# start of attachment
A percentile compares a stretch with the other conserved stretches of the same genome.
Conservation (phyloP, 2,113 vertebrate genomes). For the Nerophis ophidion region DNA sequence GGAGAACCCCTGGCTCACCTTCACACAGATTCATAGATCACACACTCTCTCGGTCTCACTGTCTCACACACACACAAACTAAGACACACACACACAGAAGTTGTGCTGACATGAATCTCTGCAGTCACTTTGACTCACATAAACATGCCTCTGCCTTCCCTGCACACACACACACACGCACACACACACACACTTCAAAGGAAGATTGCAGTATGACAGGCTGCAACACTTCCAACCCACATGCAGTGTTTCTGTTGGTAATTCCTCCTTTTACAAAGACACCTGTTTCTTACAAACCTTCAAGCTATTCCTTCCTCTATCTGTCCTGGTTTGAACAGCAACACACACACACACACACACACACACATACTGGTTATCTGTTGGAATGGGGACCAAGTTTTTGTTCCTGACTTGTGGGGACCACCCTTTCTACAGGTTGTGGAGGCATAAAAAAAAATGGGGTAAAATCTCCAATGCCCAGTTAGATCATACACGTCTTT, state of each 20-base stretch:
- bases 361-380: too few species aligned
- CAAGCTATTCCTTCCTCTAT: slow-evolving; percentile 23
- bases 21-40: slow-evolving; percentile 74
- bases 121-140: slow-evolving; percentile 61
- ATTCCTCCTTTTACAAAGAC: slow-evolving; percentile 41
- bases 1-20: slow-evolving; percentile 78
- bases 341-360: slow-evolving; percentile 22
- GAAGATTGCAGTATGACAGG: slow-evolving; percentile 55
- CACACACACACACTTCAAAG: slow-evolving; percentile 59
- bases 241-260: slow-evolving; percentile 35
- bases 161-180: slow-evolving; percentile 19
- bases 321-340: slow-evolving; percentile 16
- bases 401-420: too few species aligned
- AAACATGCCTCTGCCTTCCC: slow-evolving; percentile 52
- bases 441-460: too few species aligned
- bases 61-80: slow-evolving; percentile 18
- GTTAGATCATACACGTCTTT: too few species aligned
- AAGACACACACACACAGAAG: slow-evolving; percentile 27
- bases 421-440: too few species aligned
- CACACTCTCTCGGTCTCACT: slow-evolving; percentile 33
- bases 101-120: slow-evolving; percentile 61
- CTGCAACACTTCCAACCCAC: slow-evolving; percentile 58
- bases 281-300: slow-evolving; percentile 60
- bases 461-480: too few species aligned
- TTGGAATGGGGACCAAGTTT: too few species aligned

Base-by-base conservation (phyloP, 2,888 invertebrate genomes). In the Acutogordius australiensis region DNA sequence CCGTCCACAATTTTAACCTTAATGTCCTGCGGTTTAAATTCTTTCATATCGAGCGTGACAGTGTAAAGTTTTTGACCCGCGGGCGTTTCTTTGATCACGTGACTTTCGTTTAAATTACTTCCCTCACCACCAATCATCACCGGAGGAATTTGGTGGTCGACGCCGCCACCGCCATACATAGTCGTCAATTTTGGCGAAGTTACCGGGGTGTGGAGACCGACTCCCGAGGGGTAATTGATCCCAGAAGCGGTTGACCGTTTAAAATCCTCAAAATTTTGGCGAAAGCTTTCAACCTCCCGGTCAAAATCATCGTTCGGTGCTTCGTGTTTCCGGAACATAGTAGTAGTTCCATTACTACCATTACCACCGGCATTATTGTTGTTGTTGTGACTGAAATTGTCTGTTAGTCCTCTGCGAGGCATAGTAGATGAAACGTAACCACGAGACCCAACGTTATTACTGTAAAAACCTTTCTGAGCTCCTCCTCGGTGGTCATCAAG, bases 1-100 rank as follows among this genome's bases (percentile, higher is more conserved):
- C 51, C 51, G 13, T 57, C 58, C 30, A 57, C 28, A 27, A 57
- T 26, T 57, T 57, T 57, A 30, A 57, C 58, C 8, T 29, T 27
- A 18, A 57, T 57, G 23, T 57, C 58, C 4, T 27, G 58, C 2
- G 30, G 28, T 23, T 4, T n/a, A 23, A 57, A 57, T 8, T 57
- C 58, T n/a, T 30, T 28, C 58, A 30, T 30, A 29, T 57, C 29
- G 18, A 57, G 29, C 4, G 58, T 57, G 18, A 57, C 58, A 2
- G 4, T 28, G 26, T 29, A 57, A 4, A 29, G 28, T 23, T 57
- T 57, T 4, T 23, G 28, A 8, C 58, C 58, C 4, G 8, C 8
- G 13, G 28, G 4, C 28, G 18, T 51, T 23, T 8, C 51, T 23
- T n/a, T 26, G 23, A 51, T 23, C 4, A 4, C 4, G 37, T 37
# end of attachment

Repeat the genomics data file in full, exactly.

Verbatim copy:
A percentile compares a stretch with the other conserved stretches of the same genome.
Conservation (phyloP, 2,113 vertebrate genomes). For the Nerophis ophidion region DNA sequence GGAGAACCCCTGGCTCACCTTCACACAGATTCATAGATCACACACTCTCTCGGTCTCACTGTCTCACACACACACAAACTAAGACACACACACACAGAAGTTGTGCTGACATGAATCTCTGCAGTCACTTTGACTCACATAAACATGCCTCTGCCTTCCCTGCACACACACACACACGCACACACACACACACTTCAAAGGAAGATTGCAGTATGACAGGCTGCAACACTTCCAACCCACATGCAGTGTTTCTGTTGGTAATTCCTCCTTTTACAAAGACACCTGTTTCTTACAAACCTTCAAGCTATTCCTTCCTCTATCTGTCCTGGTTTGAACAGCAACACACACACACACACACACACACACATACTGGTTATCTGTTGGAATGGGGACCAAGTTTTTGTTCCTGACTTGTGGGGACCACCCTTTCTACAGGTTGTGGAGGCATAAAAAAAAATGGGGTAAAATCTCCAATGCCCAGTTAGATCATACACGTCTTT, state of each 20-base stretch:
- bases 361-380: too few species aligned
- CAAGCTATTCCTTCCTCTAT: slow-evolving; percentile 23
- bases 21-40: slow-evolving; percentile 74
- bases 121-140: slow-evolving; percentile 61
- ATTCCTCCTTTTACAAAGAC: slow-evolving; percentile 41
- bases 1-20: slow-evolving; percentile 78
- bases 341-360: slow-evolving; percentile 22
- GAAGATTGCAGTATGACAGG: slow-evolving; percentile 55
- CACACACACACACTTCAAAG: slow-evolving; percentile 59
- bases 241-260: slow-evolving; percentile 35
- bases 161-180: slow-evolving; percentile 19
- bases 321-340: slow-evolving; percentile 16
- bases 401-420: too few species aligned
- AAACATGCCTCTGCCTTCCC: slow-evolving; percentile 52
- bases 441-460: too few species aligned
- bases 61-80: slow-evolving; percentile 18
- GTTAGATCATACACGTCTTT: too few species aligned
- AAGACACACACACACAGAAG: slow-evolving; percentile 27
- bases 421-440: too few species aligned
- CACACTCTCTCGGTCTCACT: slow-evolving; percentile 33
- bases 101-120: slow-evolving; percentile 61
- CTGCAACACTTCCAACCCAC: slow-evolving; percentile 58
- bases 281-300: slow-evolving; percentile 60
- bases 461-480: too few species aligned
- TTGGAATGGGGACCAAGTTT: too few species aligned

Base-by-base conservation (phyloP, 2,888 invertebrate genomes). In the Acutogordius australiensis region DNA sequence CCGTCCACAATTTTAACCTTAATGTCCTGCGGTTTAAATTCTTTCATATCGAGCGTGACAGTGTAAAGTTTTTGACCCGCGGGCGTTTCTTTGATCACGTGACTTTCGTTTAAATTACTTCCCTCACCACCAATCATCACCGGAGGAATTTGGTGGTCGACGCCGCCACCGCCATACATAGTCGTCAATTTTGGCGAAGTTACCGGGGTGTGGAGACCGACTCCCGAGGGGTAATTGATCCCAGAAGCGGTTGACCGTTTAAAATCCTCAAAATTTTGGCGAAAGCTTTCAACCTCCCGGTCAAAATCATCGTTCGGTGCTTCGTGTTTCCGGAACATAGTAGTAGTTCCATTACTACCATTACCACCGGCATTATTGTTGTTGTTGTGACTGAAATTGTCTGTTAGTCCTCTGCGAGGCATAGTAGATGAAACGTAACCACGAGACCCAACGTTATTACTGTAAAAACCTTTCTGAGCTCCTCCTCGGTGGTCATCAAG, bases 1-100 rank as follows among this genome's bases (percentile, higher is more conserved):
- C 51, C 51, G 13, T 57, C 58, C 30, A 57, C 28, A 27, A 57
- T 26, T 57, T 57, T 57, A 30, A 57, C 58, C 8, T 29, T 27
- A 18, A 57, T 57, G 23, T 57, C 58, C 4, T 27, G 58, C 2
- G 30, G 28, T 23, T 4, T n/a, A 23, A 57, A 57, T 8, T 57
- C 58, T n/a, T 30, T 28, C 58, A 30, T 30, A 29, T 57, C 29
- G 18, A 57, G 29, C 4, G 58, T 57, G 18, A 57, C 58, A 2
- G 4, T 28, G 26, T 29, A 57, A 4, A 29, G 28, T 23, T 57
- T 57, T 4, T 23, G 28, A 8, C 58, C 58, C 4, G 8, C 8
- G 13, G 28, G 4, C 28, G 18, T 51, T 23, T 8, C 51, T 23
- T n/a, T 26, G 23, A 51, T 23, C 4, A 4, C 4, G 37, T 37